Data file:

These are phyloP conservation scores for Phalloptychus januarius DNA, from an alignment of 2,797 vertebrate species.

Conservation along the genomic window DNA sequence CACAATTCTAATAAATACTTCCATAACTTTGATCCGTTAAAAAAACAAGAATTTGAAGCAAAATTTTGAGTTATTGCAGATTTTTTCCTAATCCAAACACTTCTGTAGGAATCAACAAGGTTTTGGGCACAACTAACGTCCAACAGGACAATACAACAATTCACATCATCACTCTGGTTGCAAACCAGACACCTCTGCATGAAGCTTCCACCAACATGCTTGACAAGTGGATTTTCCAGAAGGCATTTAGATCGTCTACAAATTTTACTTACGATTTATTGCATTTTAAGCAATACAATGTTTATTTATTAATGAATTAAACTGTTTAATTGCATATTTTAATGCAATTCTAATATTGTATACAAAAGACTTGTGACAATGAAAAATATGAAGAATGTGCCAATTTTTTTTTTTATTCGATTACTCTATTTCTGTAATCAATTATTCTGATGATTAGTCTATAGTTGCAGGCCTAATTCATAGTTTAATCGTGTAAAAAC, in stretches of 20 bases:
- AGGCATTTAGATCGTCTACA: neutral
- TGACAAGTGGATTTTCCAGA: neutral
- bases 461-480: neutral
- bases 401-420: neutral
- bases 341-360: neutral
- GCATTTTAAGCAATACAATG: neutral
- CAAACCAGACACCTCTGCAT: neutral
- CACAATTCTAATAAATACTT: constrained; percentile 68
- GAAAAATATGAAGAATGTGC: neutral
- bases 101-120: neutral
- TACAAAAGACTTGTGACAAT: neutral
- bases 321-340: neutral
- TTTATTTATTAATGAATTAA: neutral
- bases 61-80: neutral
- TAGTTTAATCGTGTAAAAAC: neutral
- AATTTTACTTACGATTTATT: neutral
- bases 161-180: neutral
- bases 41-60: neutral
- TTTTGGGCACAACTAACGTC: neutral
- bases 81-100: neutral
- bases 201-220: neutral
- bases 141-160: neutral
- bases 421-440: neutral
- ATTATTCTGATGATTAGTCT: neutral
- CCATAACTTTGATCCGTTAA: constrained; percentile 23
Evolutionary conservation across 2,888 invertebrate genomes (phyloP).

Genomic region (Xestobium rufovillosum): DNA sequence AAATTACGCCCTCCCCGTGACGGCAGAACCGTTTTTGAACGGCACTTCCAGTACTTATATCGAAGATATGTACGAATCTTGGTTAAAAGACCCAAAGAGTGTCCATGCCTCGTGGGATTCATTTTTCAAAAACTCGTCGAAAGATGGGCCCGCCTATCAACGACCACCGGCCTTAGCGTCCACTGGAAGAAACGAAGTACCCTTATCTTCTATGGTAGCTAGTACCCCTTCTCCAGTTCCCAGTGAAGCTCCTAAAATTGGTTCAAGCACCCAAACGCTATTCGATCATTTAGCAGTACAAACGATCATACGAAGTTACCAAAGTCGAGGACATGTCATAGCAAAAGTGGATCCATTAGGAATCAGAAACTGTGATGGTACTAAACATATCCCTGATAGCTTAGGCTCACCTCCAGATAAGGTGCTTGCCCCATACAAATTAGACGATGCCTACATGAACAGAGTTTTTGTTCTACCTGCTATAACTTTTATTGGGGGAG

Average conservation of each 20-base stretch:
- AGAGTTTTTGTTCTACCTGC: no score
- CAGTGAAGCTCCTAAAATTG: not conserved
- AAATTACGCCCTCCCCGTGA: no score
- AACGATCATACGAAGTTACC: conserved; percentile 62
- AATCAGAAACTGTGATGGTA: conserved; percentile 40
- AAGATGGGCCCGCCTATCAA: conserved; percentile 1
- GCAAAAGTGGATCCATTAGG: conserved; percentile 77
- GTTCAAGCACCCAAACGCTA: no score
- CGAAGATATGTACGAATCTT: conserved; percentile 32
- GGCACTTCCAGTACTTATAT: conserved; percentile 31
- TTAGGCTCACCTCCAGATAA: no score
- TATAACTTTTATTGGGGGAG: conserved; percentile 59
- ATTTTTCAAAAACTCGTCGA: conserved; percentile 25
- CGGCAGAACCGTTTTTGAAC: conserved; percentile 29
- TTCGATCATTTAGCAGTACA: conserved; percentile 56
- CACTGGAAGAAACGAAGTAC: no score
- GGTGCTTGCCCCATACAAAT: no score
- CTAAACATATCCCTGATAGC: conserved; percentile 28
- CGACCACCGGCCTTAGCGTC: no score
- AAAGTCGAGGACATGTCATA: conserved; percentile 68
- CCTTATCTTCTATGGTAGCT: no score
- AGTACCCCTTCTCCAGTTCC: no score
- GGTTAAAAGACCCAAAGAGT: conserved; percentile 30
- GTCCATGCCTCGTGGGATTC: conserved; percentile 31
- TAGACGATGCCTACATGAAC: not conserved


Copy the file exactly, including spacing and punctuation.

These are phyloP conservation scores for Phalloptychus januarius DNA, from an alignment of 2,797 vertebrate species.

Conservation along the genomic window DNA sequence CACAATTCTAATAAATACTTCCATAACTTTGATCCGTTAAAAAAACAAGAATTTGAAGCAAAATTTTGAGTTATTGCAGATTTTTTCCTAATCCAAACACTTCTGTAGGAATCAACAAGGTTTTGGGCACAACTAACGTCCAACAGGACAATACAACAATTCACATCATCACTCTGGTTGCAAACCAGACACCTCTGCATGAAGCTTCCACCAACATGCTTGACAAGTGGATTTTCCAGAAGGCATTTAGATCGTCTACAAATTTTACTTACGATTTATTGCATTTTAAGCAATACAATGTTTATTTATTAATGAATTAAACTGTTTAATTGCATATTTTAATGCAATTCTAATATTGTATACAAAAGACTTGTGACAATGAAAAATATGAAGAATGTGCCAATTTTTTTTTTTATTCGATTACTCTATTTCTGTAATCAATTATTCTGATGATTAGTCTATAGTTGCAGGCCTAATTCATAGTTTAATCGTGTAAAAAC, in stretches of 20 bases:
- AGGCATTTAGATCGTCTACA: neutral
- TGACAAGTGGATTTTCCAGA: neutral
- bases 461-480: neutral
- bases 401-420: neutral
- bases 341-360: neutral
- GCATTTTAAGCAATACAATG: neutral
- CAAACCAGACACCTCTGCAT: neutral
- CACAATTCTAATAAATACTT: constrained; percentile 68
- GAAAAATATGAAGAATGTGC: neutral
- bases 101-120: neutral
- TACAAAAGACTTGTGACAAT: neutral
- bases 321-340: neutral
- TTTATTTATTAATGAATTAA: neutral
- bases 61-80: neutral
- TAGTTTAATCGTGTAAAAAC: neutral
- AATTTTACTTACGATTTATT: neutral
- bases 161-180: neutral
- bases 41-60: neutral
- TTTTGGGCACAACTAACGTC: neutral
- bases 81-100: neutral
- bases 201-220: neutral
- bases 141-160: neutral
- bases 421-440: neutral
- ATTATTCTGATGATTAGTCT: neutral
- CCATAACTTTGATCCGTTAA: constrained; percentile 23
Evolutionary conservation across 2,888 invertebrate genomes (phyloP).

Genomic region (Xestobium rufovillosum): DNA sequence AAATTACGCCCTCCCCGTGACGGCAGAACCGTTTTTGAACGGCACTTCCAGTACTTATATCGAAGATATGTACGAATCTTGGTTAAAAGACCCAAAGAGTGTCCATGCCTCGTGGGATTCATTTTTCAAAAACTCGTCGAAAGATGGGCCCGCCTATCAACGACCACCGGCCTTAGCGTCCACTGGAAGAAACGAAGTACCCTTATCTTCTATGGTAGCTAGTACCCCTTCTCCAGTTCCCAGTGAAGCTCCTAAAATTGGTTCAAGCACCCAAACGCTATTCGATCATTTAGCAGTACAAACGATCATACGAAGTTACCAAAGTCGAGGACATGTCATAGCAAAAGTGGATCCATTAGGAATCAGAAACTGTGATGGTACTAAACATATCCCTGATAGCTTAGGCTCACCTCCAGATAAGGTGCTTGCCCCATACAAATTAGACGATGCCTACATGAACAGAGTTTTTGTTCTACCTGCTATAACTTTTATTGGGGGAG

Average conservation of each 20-base stretch:
- AGAGTTTTTGTTCTACCTGC: no score
- CAGTGAAGCTCCTAAAATTG: not conserved
- AAATTACGCCCTCCCCGTGA: no score
- AACGATCATACGAAGTTACC: conserved; percentile 62
- AATCAGAAACTGTGATGGTA: conserved; percentile 40
- AAGATGGGCCCGCCTATCAA: conserved; percentile 1
- GCAAAAGTGGATCCATTAGG: conserved; percentile 77
- GTTCAAGCACCCAAACGCTA: no score
- CGAAGATATGTACGAATCTT: conserved; percentile 32
- GGCACTTCCAGTACTTATAT: conserved; percentile 31
- TTAGGCTCACCTCCAGATAA: no score
- TATAACTTTTATTGGGGGAG: conserved; percentile 59
- ATTTTTCAAAAACTCGTCGA: conserved; percentile 25
- CGGCAGAACCGTTTTTGAAC: conserved; percentile 29
- TTCGATCATTTAGCAGTACA: conserved; percentile 56
- CACTGGAAGAAACGAAGTAC: no score
- GGTGCTTGCCCCATACAAAT: no score
- CTAAACATATCCCTGATAGC: conserved; percentile 28
- CGACCACCGGCCTTAGCGTC: no score
- AAAGTCGAGGACATGTCATA: conserved; percentile 68
- CCTTATCTTCTATGGTAGCT: no score
- AGTACCCCTTCTCCAGTTCC: no score
- GGTTAAAAGACCCAAAGAGT: conserved; percentile 30
- GTCCATGCCTCGTGGGATTC: conserved; percentile 31
- TAGACGATGCCTACATGAAC: not conserved